Trent Schools

May 13, 2024

At The Elms, we don’t do SATs. Walk around our school campus during SATs week and you will see pupils enjoying learning – measuring a tree’s circumference, looking for patterns on leaves, sketching the landscape or launching a water-powered rocket. A stark contrast to the rows of anxious faces sitting in exam halls in primary schools across the country.

Pupil wellbeing is a top priority at The Elms and we believe that happy children are the best learners. We aim to nurture a lasting love of learning in every pupil through engaging experiences inside and outside the classroom and promoting a ‘have-a-go’ attitude.

Why do we choose not to do SATs?

We see SATs as a barrier to high quality, relevant education. Our curriculum is broad, varied and fun. It develops pupils’ deeper thinking and their ability to problem solve and reason; it nourishes creativity and helps to develop a growth mindset through opportunities to try, fail and then try again. We encourage enquiring minds by allowing children to ask questions and find the answers for themselves.

The skills our children acquire through the curriculum are more beneficial in preparing them for life and further education than learning how to memorise facts to pass a test.

Quality education with specialist teaching

Our children receive the very best teaching from a dedicated staff team. Teachers work collaboratively to plan and deliver high quality, interactive lessons. Monitoring pupil progress is a continuous process. By observing each child’s performance as an individual throughout the school journey, we can identify opportunities to support or challenge them as they learn.

Our teaching approach is tailored to support different learning paces and ensure that every child achieves their personal best.

Opportunity outside the school day

The Elms’ varied co-curricular programme offers experiences beyond the classroom and encourages the development of many skills:

  • Strategic thinking in the Chess Club
  • Sportsmanship and challenge through a variety of sports clubs
  • Developing performance skills in Drama Club
  • Creative thinking during Crafting Club
A well rounded child

Achievement and success should not be limited to the classroom. Whilst academic accomplishment is important, the school week is balanced with opportunities for children to achieve in other ways. All junior pupils have the chance to play an orchestral instrument and receive 1:1 specialist teaching. Infant pupils learn to play the recorder and most children can read music by the time they finish The Elms. Each year every pupil takes part in performances with their peers, developing singing, dancing and acting abilities. Additional support for creative children is also accessible through LAMDA (London Academy of Music and Dramatic Art) sessions.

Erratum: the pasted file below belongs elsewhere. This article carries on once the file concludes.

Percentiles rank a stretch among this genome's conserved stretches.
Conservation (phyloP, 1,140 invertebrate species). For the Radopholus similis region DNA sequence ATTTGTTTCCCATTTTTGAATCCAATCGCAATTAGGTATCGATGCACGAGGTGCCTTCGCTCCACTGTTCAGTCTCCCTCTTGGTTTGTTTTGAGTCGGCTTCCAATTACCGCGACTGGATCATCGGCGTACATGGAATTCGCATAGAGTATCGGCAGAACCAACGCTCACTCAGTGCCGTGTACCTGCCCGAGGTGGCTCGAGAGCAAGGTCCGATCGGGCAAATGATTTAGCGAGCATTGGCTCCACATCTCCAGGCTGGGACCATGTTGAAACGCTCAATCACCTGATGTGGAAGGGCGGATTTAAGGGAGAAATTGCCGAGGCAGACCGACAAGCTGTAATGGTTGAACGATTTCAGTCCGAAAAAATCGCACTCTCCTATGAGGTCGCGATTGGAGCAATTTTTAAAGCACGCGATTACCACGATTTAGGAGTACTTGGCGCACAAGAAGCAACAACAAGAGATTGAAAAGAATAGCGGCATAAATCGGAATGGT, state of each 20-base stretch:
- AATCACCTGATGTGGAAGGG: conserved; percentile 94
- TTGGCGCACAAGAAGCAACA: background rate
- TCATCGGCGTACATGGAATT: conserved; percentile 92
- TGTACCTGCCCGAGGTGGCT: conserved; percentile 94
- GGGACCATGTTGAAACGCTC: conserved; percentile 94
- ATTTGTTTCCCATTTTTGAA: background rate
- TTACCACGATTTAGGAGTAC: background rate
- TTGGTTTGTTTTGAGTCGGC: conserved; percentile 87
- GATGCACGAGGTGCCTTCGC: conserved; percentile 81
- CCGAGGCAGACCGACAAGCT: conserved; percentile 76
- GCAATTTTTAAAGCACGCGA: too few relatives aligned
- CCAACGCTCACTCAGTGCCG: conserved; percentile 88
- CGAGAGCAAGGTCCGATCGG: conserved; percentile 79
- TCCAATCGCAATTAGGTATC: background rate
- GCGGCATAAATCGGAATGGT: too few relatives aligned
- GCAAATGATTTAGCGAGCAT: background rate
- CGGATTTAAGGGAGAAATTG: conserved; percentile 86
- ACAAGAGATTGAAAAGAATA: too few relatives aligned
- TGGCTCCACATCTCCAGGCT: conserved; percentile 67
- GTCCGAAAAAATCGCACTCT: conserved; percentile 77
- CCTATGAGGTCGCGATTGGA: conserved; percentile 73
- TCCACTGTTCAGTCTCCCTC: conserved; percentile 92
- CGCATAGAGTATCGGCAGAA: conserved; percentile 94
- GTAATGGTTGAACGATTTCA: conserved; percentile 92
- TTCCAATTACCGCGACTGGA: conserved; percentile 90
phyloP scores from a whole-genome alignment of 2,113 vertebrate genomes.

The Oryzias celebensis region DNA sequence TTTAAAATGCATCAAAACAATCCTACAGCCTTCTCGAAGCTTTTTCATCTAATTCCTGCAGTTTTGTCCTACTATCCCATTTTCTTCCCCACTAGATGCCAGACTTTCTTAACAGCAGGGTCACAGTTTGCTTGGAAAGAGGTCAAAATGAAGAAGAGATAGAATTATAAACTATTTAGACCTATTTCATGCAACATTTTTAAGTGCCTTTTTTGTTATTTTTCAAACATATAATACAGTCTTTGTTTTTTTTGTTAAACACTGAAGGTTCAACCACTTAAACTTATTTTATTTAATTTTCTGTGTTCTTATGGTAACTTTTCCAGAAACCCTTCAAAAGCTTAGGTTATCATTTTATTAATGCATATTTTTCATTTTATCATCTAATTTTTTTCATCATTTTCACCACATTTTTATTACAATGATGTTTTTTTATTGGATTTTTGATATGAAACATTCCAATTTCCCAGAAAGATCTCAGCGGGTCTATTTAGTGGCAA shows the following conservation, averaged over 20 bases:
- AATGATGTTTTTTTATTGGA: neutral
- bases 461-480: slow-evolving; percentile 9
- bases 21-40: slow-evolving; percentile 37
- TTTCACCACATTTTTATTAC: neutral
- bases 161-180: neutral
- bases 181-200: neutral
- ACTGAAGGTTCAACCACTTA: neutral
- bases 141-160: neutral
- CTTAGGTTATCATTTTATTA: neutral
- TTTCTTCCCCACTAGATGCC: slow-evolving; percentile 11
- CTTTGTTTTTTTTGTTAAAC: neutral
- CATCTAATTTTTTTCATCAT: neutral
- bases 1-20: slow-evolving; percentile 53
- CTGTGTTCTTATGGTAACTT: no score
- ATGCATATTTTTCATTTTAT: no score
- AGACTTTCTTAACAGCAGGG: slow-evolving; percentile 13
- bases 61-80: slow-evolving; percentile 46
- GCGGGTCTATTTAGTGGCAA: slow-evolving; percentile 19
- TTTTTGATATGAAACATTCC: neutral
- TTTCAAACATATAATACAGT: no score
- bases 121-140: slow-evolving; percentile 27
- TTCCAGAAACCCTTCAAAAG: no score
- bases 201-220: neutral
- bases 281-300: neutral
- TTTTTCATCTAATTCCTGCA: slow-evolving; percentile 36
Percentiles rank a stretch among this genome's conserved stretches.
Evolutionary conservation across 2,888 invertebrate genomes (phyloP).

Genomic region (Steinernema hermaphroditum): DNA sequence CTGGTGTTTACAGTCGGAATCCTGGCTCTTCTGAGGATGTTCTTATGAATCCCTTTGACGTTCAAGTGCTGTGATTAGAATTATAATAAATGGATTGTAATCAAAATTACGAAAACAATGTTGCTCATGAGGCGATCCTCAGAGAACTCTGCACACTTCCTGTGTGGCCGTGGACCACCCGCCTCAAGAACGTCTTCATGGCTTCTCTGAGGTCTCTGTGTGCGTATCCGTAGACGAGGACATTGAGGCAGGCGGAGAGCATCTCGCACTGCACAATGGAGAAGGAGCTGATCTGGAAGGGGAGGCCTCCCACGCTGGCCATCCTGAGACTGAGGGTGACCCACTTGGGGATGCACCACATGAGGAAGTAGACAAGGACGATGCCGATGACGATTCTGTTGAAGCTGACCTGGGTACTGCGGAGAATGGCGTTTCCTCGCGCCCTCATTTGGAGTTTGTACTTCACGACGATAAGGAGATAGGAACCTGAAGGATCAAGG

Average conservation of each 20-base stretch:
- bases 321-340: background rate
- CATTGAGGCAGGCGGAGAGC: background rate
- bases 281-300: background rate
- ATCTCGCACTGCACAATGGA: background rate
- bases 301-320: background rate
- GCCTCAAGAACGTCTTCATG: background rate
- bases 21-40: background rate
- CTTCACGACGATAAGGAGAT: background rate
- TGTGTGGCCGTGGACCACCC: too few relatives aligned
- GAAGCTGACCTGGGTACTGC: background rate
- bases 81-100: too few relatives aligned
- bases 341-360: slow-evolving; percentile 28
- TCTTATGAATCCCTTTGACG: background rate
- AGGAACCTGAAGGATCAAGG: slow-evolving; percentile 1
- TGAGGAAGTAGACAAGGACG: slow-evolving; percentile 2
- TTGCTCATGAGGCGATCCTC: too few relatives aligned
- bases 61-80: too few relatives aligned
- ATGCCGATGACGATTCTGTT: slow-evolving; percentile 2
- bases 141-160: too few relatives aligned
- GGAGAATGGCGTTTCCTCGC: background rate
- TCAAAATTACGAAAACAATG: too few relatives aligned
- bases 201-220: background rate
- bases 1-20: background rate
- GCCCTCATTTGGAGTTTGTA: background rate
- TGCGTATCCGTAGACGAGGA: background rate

Developing skills for the future

At The Elms strong staff and pupil relationships give children confidence to take managed risks and try new things. Children learn the importance of responsibility from a young age through many opportunities:

  • Prefects lead assemblies, welcome tour visitors and help younger pupils.
  • Play leaders support collaborative play in the playground.
  • Anti-bullying ambassadors advise other pupils in times of need.
  • The Year 6 ‘Endeavour Award’ programme encourages pupils to organise community projects and support local charities.

It can be hard to imagine exactly what the future will look like but building strong relationships and working well with others will always be essential to succeeding in an ever changing society. A school’s job is to equip a child with the skills to lead a successful, happy life, and success can mean anything they want it to. Standards and excellence are much more than a mark in a test.

Trent College and The Elms welcome admissions throughout the year. Contact our friendly admissions team to arrange a private tour and see our wonderful learning environment in action.